Covid-19 Pandemic: UNICEF Highlights Unequal Access To Remote Schooling
UNICEF, has indicated that nearly 1.2 billion schoolchildren are struggling with remote learning in the midst of the Covid-19 pandemic.
The agency says inequalities in access to technology and materials needed for children to continue learning while schools are closed is desperately unequal in many parts of the world.
It has thus warned the inherent inequalities in access to tools and technology threaten to deepen the global learning crisis.
“Access to the technology and materials needed to continue learning is desperately unequal. Likewise, children with limited learning support at home have almost no means to support their education,” said UNICEF Chief of Education Robert Jenkins.
He stressed that providing a range of learning tools and accelerating access to the internet for every school and every child is critical.
“A learning crisis already existed before COVID-19 hit.” Mr. Jenkins said. “We are now looking at an even more divisive and deepening education crisis.”
UNICEF data shows that vast inequities exist between the richest and the poorest households. Almost all technologies used to deliver education while schools remain closed require electricity.
Yet, in the 28 countries with data, only 65 per cent of households from the poorest quintile have electricity, compared to 98 per cent of households from the wealthiest quintile.
In seven countries including Côte d'Ivoire, Lesotho, Kiribati, Sudan, The Gambia, Guinea-Bissau and Mauritania less than 10 per cent of the poorest households have electricity.
In 40 out of the 88 countries with data, sowed that children living in urban households are at least twice as likely to have a TV- the main channel used by government to deliver remote learning, than children in rural households.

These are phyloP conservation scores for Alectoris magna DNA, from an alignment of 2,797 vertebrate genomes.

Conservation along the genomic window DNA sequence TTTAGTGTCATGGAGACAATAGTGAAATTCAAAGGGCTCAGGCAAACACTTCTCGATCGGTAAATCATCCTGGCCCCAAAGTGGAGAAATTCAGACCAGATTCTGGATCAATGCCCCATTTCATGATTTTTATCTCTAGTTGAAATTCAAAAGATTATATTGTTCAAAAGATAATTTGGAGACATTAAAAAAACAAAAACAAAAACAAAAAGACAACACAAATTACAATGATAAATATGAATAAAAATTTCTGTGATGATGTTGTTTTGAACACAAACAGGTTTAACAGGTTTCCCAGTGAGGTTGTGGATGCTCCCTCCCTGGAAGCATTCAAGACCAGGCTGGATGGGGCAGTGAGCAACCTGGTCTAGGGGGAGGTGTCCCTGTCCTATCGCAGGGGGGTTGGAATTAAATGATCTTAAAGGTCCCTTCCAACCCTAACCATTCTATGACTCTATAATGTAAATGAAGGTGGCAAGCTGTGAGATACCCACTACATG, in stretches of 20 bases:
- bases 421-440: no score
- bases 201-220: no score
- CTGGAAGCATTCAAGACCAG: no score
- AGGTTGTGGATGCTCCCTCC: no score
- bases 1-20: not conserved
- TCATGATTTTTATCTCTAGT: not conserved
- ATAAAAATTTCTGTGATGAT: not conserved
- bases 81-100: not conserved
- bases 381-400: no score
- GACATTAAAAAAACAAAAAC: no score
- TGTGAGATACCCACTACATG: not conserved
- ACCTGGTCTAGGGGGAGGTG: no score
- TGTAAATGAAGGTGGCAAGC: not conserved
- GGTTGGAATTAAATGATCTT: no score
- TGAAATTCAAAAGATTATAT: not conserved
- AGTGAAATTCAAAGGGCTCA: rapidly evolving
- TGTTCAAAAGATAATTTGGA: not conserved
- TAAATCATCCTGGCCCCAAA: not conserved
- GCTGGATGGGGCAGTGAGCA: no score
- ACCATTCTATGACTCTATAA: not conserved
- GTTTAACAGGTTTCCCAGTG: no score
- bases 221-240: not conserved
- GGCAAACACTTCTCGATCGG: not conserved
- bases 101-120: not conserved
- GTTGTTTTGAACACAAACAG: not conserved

“The largest disparities are in sub-Saharan Africa. In rural Chad, only 1 in 100 households has a television, compared to 1 in 3 households in urban areas.
In rural Guinea and Mauritania, 8 per cent and 7 per cent of households has a television, compared to 76 per cent of households in urban areas in both countries,” Mr. Jenkins said.
Despite the vast disparities, UNICEF says there has been some efforts from governments through working with local service providers to deliver education for primary and lower secondary age children online or though radio, TV, and paper-based approaches.
“In countries across West and Central Africa including Cote d'Ivoire, the Democratic Republic of the Congo and Nigeria, governments are working with local service providers to deliver In Timor-Leste, the distance learning programme “Eskola ba Uma” or “School Goes Home” allows children to continue learning through TV, radio and online platforms.
For those without access to any of these options, UNICEF partnered with Telenor in rural areas to give 600,000 mobile phone users free access to learning materials.